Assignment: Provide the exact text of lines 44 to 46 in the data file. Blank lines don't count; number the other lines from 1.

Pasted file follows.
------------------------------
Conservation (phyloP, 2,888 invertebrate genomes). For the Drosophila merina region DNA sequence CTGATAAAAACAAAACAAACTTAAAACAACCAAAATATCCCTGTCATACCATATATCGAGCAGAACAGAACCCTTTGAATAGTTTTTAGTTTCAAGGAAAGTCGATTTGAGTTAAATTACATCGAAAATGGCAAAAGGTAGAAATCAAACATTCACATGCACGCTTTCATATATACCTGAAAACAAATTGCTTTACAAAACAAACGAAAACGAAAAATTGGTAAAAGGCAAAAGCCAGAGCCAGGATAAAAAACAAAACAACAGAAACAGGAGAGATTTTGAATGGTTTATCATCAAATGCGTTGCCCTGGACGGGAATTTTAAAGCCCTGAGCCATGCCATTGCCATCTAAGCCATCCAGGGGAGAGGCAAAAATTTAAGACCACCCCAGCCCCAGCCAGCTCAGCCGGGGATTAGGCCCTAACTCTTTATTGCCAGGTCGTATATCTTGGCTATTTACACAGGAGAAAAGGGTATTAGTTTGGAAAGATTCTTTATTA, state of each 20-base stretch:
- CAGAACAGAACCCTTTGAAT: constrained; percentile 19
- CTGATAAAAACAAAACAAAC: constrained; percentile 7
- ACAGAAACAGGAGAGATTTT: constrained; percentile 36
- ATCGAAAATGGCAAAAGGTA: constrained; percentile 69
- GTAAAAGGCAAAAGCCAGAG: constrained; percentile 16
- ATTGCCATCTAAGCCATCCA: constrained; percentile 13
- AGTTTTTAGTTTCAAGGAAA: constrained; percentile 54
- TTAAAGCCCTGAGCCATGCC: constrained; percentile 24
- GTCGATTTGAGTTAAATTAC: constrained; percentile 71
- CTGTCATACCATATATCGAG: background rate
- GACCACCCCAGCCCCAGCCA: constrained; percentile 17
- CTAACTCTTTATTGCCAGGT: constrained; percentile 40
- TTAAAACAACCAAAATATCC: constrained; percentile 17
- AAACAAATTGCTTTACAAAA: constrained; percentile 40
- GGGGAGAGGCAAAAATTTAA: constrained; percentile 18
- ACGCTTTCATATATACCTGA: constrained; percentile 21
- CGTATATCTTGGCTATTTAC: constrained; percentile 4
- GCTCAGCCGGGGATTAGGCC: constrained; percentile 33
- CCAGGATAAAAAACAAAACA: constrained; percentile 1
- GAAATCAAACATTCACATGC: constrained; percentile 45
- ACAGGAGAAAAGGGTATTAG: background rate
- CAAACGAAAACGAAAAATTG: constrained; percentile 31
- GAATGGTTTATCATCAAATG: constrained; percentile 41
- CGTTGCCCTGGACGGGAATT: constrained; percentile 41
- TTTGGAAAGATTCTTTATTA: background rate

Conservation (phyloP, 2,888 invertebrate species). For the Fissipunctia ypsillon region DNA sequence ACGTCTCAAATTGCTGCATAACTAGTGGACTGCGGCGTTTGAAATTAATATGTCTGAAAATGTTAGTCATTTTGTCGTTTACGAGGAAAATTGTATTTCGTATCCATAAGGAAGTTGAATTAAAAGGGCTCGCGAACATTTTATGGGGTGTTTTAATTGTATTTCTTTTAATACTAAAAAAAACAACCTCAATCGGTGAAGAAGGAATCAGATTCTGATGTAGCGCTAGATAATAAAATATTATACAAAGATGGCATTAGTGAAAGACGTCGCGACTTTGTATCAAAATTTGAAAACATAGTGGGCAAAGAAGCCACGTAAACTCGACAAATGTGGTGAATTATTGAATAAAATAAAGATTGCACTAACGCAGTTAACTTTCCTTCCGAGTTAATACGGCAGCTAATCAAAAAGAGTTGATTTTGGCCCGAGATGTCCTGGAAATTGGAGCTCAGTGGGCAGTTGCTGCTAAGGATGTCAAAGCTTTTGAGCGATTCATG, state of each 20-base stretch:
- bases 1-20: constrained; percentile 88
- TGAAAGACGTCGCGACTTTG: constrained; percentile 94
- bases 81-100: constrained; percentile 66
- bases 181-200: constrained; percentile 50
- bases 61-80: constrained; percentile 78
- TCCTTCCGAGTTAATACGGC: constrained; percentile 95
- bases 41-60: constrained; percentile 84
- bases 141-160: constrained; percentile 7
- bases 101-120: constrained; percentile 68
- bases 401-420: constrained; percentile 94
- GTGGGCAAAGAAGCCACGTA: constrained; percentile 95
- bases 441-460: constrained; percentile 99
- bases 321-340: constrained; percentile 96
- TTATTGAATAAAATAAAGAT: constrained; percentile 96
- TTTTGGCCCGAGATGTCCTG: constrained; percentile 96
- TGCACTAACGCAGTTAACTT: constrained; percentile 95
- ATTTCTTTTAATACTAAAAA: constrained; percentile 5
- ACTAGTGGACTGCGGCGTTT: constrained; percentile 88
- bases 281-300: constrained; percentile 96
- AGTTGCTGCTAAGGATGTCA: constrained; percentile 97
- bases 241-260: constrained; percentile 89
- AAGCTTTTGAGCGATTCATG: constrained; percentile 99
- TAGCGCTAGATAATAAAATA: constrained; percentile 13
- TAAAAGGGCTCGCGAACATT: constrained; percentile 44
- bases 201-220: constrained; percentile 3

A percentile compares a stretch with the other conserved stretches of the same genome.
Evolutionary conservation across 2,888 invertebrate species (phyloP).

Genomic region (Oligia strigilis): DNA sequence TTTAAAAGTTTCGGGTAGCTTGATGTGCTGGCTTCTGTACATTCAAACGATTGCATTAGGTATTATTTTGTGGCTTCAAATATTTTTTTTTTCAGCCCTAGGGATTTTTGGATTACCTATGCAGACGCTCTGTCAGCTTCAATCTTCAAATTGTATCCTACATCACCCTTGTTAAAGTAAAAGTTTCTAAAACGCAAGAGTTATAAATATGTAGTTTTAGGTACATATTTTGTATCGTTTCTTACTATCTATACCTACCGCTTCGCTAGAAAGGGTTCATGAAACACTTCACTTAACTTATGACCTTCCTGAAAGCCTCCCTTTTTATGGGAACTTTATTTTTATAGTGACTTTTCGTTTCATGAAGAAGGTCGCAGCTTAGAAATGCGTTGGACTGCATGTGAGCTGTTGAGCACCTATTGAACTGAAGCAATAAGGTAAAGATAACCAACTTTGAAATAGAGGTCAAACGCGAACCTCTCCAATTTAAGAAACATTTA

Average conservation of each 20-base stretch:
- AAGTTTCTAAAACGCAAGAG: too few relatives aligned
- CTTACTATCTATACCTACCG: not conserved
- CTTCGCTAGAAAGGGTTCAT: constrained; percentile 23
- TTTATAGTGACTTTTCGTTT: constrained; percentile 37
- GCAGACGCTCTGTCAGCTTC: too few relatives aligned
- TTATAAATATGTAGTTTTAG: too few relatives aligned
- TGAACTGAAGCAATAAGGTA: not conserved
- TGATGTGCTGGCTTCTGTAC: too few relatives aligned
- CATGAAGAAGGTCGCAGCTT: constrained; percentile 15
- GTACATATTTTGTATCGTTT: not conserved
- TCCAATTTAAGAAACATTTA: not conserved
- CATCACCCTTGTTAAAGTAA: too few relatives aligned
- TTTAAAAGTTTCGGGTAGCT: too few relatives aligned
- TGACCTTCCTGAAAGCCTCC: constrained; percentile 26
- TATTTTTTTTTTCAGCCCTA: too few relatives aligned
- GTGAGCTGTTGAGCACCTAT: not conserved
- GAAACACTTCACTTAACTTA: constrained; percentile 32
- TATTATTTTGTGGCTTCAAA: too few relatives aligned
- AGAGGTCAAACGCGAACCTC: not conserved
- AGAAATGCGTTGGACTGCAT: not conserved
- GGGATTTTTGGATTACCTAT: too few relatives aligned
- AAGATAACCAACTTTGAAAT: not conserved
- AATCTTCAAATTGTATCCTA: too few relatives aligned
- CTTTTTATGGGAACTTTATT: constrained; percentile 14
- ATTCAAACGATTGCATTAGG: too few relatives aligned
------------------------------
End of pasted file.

- ATTTCTTTTAATACTAAAAA: constrained; percentile 5
- ACTAGTGGACTGCGGCGTTT: constrained; percentile 88
- bases 281-300: constrained; percentile 96